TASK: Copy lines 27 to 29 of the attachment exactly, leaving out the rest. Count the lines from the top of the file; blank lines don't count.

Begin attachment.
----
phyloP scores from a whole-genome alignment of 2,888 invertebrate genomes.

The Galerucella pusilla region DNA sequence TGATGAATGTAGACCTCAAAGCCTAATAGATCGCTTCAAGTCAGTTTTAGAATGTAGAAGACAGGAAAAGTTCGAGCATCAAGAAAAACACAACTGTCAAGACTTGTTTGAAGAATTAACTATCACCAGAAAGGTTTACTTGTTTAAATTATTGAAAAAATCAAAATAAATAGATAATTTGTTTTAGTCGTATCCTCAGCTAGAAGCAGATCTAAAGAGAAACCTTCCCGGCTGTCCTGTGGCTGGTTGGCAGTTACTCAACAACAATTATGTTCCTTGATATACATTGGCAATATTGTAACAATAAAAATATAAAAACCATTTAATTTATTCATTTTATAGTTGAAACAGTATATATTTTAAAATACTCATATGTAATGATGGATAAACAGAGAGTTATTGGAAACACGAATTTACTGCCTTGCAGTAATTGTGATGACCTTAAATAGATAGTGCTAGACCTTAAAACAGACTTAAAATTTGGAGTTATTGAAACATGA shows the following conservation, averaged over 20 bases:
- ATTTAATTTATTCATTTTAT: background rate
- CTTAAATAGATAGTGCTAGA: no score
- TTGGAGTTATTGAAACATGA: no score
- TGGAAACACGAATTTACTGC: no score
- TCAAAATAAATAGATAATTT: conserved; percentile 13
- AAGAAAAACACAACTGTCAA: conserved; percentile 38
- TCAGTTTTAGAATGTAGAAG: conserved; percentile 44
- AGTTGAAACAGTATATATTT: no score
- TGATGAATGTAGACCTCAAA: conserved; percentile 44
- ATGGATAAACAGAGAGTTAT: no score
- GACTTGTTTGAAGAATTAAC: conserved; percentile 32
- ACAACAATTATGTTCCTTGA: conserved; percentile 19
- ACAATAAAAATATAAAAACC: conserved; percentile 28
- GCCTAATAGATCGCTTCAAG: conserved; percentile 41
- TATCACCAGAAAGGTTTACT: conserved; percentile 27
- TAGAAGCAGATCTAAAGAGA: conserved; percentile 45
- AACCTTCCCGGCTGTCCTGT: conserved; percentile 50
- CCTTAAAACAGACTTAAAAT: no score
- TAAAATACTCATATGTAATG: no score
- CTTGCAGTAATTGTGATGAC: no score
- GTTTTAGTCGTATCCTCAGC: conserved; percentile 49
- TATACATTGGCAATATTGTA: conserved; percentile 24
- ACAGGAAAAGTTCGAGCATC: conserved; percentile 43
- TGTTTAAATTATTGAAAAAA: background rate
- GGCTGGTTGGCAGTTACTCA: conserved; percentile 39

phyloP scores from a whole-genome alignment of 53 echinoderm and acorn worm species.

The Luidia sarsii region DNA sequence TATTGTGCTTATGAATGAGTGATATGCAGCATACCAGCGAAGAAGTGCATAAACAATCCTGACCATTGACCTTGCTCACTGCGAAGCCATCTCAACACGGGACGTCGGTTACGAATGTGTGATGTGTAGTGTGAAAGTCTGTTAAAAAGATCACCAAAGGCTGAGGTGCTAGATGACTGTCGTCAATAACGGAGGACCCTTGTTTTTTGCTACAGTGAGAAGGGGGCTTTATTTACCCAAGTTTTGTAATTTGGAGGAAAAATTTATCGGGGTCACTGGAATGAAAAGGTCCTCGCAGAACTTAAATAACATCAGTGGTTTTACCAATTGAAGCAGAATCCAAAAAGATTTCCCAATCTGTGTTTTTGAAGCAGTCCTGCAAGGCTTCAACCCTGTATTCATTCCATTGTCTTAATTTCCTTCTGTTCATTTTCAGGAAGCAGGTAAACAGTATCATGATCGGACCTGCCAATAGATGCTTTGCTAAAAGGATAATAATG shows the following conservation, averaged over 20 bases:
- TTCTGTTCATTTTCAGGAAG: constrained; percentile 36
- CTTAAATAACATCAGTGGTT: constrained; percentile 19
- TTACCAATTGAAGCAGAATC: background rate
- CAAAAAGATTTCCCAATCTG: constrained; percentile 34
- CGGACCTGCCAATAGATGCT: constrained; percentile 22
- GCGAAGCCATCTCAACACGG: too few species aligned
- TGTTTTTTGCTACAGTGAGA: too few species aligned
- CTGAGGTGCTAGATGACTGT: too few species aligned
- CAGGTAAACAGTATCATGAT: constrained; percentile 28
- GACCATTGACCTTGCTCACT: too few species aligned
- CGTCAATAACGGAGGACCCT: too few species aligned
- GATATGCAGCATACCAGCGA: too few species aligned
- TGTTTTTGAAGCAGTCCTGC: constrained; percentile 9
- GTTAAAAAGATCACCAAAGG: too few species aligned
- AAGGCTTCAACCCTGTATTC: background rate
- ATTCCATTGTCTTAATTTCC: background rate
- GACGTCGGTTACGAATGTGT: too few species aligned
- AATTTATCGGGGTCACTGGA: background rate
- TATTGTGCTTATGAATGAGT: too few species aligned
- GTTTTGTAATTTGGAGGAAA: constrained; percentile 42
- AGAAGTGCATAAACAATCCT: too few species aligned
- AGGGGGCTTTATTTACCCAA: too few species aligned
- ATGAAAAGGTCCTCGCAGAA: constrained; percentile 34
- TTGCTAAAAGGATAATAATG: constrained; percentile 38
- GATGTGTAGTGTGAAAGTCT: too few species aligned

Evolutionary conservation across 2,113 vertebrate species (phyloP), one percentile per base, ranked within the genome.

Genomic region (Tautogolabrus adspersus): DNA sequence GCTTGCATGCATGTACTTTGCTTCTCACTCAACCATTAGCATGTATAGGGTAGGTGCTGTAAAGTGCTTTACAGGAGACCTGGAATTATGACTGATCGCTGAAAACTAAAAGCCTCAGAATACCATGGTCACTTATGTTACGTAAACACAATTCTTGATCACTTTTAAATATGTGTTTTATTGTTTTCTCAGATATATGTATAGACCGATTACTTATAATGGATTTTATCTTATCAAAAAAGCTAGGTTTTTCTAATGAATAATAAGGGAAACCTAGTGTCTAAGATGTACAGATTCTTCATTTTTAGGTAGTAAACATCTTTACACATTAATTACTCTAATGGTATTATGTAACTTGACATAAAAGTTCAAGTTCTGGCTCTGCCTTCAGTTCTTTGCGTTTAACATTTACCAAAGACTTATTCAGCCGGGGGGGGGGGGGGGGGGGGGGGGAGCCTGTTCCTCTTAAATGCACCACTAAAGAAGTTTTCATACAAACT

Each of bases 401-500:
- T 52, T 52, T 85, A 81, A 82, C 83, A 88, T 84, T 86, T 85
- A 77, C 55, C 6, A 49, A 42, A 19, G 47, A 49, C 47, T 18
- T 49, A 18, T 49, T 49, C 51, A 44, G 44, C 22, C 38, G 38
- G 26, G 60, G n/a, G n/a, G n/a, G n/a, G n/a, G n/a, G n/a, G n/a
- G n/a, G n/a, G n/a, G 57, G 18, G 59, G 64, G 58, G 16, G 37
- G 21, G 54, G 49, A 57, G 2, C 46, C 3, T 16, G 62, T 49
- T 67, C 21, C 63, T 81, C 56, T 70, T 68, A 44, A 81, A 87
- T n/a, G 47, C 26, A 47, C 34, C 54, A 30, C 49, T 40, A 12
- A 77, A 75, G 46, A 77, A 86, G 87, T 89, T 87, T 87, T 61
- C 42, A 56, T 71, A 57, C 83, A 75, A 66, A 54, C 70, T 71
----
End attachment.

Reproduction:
- GGCTGGTTGGCAGTTACTCA: conserved; percentile 39

phyloP scores from a whole-genome alignment of 53 echinoderm and acorn worm species.

The Luidia sarsii region DNA sequence TATTGTGCTTATGAATGAGTGATATGCAGCATACCAGCGAAGAAGTGCATAAACAATCCTGACCATTGACCTTGCTCACTGCGAAGCCATCTCAACACGGGACGTCGGTTACGAATGTGTGATGTGTAGTGTGAAAGTCTGTTAAAAAGATCACCAAAGGCTGAGGTGCTAGATGACTGTCGTCAATAACGGAGGACCCTTGTTTTTTGCTACAGTGAGAAGGGGGCTTTATTTACCCAAGTTTTGTAATTTGGAGGAAAAATTTATCGGGGTCACTGGAATGAAAAGGTCCTCGCAGAACTTAAATAACATCAGTGGTTTTACCAATTGAAGCAGAATCCAAAAAGATTTCCCAATCTGTGTTTTTGAAGCAGTCCTGCAAGGCTTCAACCCTGTATTCATTCCATTGTCTTAATTTCCTTCTGTTCATTTTCAGGAAGCAGGTAAACAGTATCATGATCGGACCTGCCAATAGATGCTTTGCTAAAAGGATAATAATG shows the following conservation, averaged over 20 bases: